Monarto Zoological Park with Keith Conlon
The wildlife comes right into the car park! Setting up for our Monarto Zoological Park shoot, the Postcards crew watched a brood of about a dozen emu chicks squat round a puddle to share a drink. As the Park is coming up for its sixth anniversary of being open to the public, I was looking forward to meeting its new stars.
Monarto wouldn't have happened if it weren't for a 1970's folly. The ill-fated satellite city of the same name was supposed to fill these shallow farm valleys between the mallee ridge-tops. Instead, there are herds of endangered beasts from Africa and Asia in giant enclosures over its 1000 hectares.
Everybody drives in to start at the Visitor Centre. It's a striking galvanised iron and timber structure that's picked up three architectural awards. Looking from a distance like a big woolshed with three cooling towers, it provides educational space, a gift shop and a café. From there, it's on to a zoo bus - unless you take the guided walk first.
Spring is a specially good time to walk the mallee scrub ridges. Some have regenerated back to healthy shrubby country dotted with she oaks and native pines. And mallee that had been knocked over to make way for sheep grazing is again providing a shady gum leaf canopy in parts.
Walking with long time volunteer guide Jan Topman, we collected very shots of miniature white daisies in carpets, and delicate yellow and blue native flowers. Jan encourages her groups to look, listen and smell.
The sound of bush birds was everywhere. We watched a family of white winged choughs feeding the young in a smooth clay nest - big, black and raven-like, they prefer this semi and country. It 's wedge tailed eagle territory too, and there is an eaglet high in a mallee tree stick nest. Again, emu with big broods of young forage through the leaf-litter. Monarto in Spring shows its 'other' side very well - it's both a breeding and educational zoological park and a natural Australian wilderness area as well.
On the bus tour through the green paddocks, visitors take a drive across two continents in about an hour. In the Asian grasslands, the living ancestors of buffalo and cattle the Nilgai graze unperturbed. Smaller Blackbuck Indian antelopes might even add a dash of athleticism and 'pronk' as the bus passes by..that's the name for those startling four-legged leaps into the air.
Another gate, and this time and drive through time to living fossil country. American Bison and Mongolian Wild Horses are back together again after twenty thousand years. They featured in palaeolithic artists' cave paintings. The bison prairies are gone, the horses are effectively extinct in the wild. Here, they breed happily in the mallee at Monarto.
On board the bus, the conversation and breeding program is entertaining - and compulsory. In this situation, we are in the cage....the bus...and the animals run free. The volunteer guides are well aware that it's the bus trip across the African plains that is the highlight of the tour for children.
Often, Chapman's Zebra halt progress as they pay scant regard for the oncoming bus. The largest of the antelopes, the Eland, are more circumspect, trotting away as a herd. On the other hand, the giraffee group will usually wander over for a closer look.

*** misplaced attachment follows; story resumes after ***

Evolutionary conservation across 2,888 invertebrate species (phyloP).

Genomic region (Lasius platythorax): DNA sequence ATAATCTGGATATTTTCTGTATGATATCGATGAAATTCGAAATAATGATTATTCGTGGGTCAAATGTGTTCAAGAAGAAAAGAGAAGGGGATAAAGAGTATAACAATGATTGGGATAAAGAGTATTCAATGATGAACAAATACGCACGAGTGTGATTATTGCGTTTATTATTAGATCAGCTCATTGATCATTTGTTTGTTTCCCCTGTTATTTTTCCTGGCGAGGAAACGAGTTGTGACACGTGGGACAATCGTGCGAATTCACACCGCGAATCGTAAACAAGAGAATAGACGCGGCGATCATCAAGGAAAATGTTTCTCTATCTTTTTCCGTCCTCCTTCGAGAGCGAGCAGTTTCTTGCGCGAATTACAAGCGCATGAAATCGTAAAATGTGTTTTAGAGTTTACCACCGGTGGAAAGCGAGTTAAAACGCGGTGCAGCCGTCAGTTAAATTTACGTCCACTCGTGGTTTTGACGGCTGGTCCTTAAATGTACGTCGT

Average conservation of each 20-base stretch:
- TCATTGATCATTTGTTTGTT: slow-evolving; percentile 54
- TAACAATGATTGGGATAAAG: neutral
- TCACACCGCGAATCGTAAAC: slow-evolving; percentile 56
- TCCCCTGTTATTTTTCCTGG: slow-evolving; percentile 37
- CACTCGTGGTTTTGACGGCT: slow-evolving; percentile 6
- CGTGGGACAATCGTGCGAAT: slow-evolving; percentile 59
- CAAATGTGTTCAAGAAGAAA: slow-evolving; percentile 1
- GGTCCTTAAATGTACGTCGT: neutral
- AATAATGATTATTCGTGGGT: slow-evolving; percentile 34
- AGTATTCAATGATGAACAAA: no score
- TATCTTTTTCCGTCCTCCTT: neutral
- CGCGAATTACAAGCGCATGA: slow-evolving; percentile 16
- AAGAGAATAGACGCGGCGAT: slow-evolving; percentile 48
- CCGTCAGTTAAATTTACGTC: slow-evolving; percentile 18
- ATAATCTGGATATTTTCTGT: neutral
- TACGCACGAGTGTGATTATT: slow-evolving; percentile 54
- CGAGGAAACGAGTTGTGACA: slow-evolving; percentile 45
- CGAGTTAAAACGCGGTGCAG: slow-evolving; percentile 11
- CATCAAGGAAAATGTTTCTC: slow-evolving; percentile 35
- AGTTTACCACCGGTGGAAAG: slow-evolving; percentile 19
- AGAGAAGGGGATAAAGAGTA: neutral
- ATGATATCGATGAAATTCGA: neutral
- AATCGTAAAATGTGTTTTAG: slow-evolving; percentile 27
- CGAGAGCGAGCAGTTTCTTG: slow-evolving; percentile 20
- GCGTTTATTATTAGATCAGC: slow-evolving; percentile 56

We were keen to get pictures of Rafiki, the baby. She obliged by with arkward but sure-footed strolling in the golden afternoon light. Her father, Kutabe, reckons he ahs star-billing written into his contract, however.
He came right up to our park 4WD open back and gave the lens a kiss! Our sound recordist, Trevor, who loves giraffes, found himself cheek-to-cheek...and Kutabe has a very big cheek. We had to feature his close encounter on the program this week.
The lofty giraffes are about to see some fierce rivalry for top billing at the zoological park. Eight cheetahs from a South African breeding reserve are currently acclimatising in big cages in a nearby clump of scrub. We filmed them as several sat quietly at the end of a long caged race, from which they could see clear across a wide valley - their home in the near future.
Acting Director of Monarto, Mark Craig, took us out onto a raised knoll in their enclosure to look ahead.
Sometime in October, probably, the cheetah will be given the freedom of their bit of Africa in the Australian bush. He told us cheetah like to sit on a high vantage point and keep an eye on the passing parade. They'll have some interesting company in the next paddock - white rhino and more giraffe. Over the next mallee rise, lions and cape hunting dogs are in the plan, too. And behind the old wheat farm buildings, an Australian Conservation Centre will continue breeding bilby, bettong, bandicoots and more, and they'll be released into a virgin patch of scrub beyond.
The chance to cruise by the cheetah will cause and rush later in the year, and so a Springtime trip to Monarto is advised. It is about 70 kilometres from Adelaide, an hour's drive from the Tollgate at Glen Osmond. Watch for the signs directing you off the hills freeway at Callington.
Previous Postcards Feature on Monarto Zoo...
Monarto Zoological Park
Monarto, South Australia, 5254
Open every day 9am to 5pm (last bus tour 3:30pm)
Phone: 08 8534 4100
Fax: 08 8534 4077